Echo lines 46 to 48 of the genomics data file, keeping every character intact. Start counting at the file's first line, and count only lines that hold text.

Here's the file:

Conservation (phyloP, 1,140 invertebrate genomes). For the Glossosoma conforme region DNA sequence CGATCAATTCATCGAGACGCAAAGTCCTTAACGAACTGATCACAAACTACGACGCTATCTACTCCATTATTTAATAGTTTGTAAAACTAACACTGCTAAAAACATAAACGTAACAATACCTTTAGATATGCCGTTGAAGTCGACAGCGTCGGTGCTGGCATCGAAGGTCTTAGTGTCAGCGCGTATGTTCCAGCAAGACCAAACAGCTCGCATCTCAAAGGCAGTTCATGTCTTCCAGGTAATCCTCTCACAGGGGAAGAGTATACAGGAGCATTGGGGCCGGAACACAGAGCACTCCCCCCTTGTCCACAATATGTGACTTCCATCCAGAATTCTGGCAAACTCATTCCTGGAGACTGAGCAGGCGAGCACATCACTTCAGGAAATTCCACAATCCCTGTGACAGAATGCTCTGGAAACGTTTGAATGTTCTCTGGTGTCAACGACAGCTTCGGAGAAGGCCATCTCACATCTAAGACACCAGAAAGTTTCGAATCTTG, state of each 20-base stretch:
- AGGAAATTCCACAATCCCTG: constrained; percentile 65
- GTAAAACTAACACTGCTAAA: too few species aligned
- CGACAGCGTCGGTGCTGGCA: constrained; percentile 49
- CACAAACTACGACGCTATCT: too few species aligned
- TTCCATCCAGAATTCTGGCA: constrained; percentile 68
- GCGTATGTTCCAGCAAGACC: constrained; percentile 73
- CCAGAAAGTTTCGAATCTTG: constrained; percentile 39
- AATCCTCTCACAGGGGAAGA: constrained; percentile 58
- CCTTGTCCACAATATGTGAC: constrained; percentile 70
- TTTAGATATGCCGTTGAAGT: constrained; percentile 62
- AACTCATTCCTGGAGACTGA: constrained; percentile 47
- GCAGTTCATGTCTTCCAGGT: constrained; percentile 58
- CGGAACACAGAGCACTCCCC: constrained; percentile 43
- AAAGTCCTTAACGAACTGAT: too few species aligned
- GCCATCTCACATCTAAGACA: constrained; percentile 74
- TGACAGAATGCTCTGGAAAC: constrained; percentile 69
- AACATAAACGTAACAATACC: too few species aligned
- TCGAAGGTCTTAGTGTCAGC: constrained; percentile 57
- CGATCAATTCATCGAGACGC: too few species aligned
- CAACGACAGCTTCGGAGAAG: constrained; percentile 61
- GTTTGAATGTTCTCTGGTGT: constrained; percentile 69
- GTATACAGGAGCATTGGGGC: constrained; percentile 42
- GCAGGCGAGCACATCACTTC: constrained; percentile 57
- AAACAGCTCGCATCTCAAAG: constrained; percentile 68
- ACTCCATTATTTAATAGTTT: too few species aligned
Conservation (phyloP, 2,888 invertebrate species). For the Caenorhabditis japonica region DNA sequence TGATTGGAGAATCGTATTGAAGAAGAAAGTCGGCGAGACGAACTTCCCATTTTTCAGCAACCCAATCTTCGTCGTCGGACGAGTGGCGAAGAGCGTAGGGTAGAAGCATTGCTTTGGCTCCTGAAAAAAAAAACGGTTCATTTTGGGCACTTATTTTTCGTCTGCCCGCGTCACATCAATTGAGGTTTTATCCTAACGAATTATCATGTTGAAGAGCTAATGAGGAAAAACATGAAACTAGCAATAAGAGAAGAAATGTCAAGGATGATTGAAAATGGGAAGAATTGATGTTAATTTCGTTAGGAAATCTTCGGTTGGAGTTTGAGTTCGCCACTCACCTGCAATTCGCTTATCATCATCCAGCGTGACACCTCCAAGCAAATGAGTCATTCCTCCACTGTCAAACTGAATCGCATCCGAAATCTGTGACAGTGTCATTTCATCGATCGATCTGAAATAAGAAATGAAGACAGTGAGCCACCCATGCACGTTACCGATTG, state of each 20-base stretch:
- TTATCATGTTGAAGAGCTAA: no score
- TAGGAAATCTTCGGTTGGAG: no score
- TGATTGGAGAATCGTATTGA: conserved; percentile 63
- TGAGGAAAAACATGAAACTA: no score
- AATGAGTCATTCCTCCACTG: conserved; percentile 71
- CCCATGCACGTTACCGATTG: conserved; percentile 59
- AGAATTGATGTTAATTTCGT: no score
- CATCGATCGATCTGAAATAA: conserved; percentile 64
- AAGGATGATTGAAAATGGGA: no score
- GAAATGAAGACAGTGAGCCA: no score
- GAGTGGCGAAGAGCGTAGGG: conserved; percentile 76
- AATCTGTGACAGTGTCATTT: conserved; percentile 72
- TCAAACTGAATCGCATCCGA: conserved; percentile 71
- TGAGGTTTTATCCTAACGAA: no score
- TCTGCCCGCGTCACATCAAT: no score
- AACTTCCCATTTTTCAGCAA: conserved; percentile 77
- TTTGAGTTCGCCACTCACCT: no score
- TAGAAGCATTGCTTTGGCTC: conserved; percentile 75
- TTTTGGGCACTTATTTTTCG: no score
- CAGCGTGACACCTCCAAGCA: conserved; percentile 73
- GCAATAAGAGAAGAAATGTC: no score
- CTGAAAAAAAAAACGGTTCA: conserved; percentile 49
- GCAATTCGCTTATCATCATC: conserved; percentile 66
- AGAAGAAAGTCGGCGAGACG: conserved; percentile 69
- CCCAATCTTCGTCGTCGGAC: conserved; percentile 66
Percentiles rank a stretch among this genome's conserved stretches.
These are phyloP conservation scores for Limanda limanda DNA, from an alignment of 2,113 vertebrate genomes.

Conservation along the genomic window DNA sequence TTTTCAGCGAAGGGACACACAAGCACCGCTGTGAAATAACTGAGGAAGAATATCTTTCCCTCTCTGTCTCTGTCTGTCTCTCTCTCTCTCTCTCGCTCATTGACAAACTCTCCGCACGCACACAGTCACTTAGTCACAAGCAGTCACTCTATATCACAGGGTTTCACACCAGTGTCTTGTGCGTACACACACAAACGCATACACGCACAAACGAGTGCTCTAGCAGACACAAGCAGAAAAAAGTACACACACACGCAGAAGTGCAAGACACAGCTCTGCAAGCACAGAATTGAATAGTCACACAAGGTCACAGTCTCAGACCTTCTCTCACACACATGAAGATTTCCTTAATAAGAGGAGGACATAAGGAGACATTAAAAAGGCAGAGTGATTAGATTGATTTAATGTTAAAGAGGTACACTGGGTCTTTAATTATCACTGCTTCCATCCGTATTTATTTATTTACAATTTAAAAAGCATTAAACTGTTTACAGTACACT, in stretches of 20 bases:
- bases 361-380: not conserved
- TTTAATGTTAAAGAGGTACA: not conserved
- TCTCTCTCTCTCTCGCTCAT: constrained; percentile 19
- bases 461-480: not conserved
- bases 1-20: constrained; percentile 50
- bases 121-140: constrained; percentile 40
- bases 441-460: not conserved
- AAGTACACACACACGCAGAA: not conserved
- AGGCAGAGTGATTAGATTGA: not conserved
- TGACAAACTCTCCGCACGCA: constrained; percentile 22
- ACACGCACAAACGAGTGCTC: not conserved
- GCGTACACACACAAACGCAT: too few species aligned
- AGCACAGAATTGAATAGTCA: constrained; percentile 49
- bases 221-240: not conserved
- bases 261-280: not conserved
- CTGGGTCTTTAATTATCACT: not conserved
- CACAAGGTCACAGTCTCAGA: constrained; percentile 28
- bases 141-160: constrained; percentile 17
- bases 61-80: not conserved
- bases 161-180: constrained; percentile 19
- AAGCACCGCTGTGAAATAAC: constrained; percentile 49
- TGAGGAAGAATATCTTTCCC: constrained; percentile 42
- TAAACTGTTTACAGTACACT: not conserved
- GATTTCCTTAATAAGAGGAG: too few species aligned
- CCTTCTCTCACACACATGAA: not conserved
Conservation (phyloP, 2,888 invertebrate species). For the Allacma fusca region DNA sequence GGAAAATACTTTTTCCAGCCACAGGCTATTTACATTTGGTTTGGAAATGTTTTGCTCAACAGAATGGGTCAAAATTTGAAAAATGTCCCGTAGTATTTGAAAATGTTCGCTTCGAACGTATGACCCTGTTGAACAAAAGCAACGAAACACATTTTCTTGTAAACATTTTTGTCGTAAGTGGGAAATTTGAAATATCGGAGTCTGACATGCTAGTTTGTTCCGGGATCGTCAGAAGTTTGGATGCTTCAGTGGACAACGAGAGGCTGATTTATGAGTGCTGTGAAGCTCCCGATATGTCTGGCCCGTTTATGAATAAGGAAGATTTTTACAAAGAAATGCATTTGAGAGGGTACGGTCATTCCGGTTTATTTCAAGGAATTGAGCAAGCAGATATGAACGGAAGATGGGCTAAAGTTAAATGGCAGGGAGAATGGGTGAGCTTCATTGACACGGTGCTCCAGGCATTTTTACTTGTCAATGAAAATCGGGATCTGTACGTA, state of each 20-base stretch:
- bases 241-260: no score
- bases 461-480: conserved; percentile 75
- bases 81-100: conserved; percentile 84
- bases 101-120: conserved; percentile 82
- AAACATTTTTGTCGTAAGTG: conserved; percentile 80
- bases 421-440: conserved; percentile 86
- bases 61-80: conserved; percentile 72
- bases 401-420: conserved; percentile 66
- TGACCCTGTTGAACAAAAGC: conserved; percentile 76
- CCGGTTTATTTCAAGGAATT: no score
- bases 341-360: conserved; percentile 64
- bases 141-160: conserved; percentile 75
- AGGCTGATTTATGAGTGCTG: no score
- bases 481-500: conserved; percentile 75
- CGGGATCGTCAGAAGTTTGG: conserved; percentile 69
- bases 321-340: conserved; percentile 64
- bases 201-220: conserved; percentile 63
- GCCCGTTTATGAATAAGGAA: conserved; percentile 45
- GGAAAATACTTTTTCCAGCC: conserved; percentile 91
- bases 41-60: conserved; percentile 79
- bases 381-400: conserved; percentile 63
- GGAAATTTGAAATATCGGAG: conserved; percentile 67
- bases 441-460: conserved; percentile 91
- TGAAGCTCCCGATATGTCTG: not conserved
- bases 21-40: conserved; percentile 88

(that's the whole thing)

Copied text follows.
- TTTTGGGCACTTATTTTTCG: no score
- CAGCGTGACACCTCCAAGCA: conserved; percentile 73
- GCAATAAGAGAAGAAATGTC: no score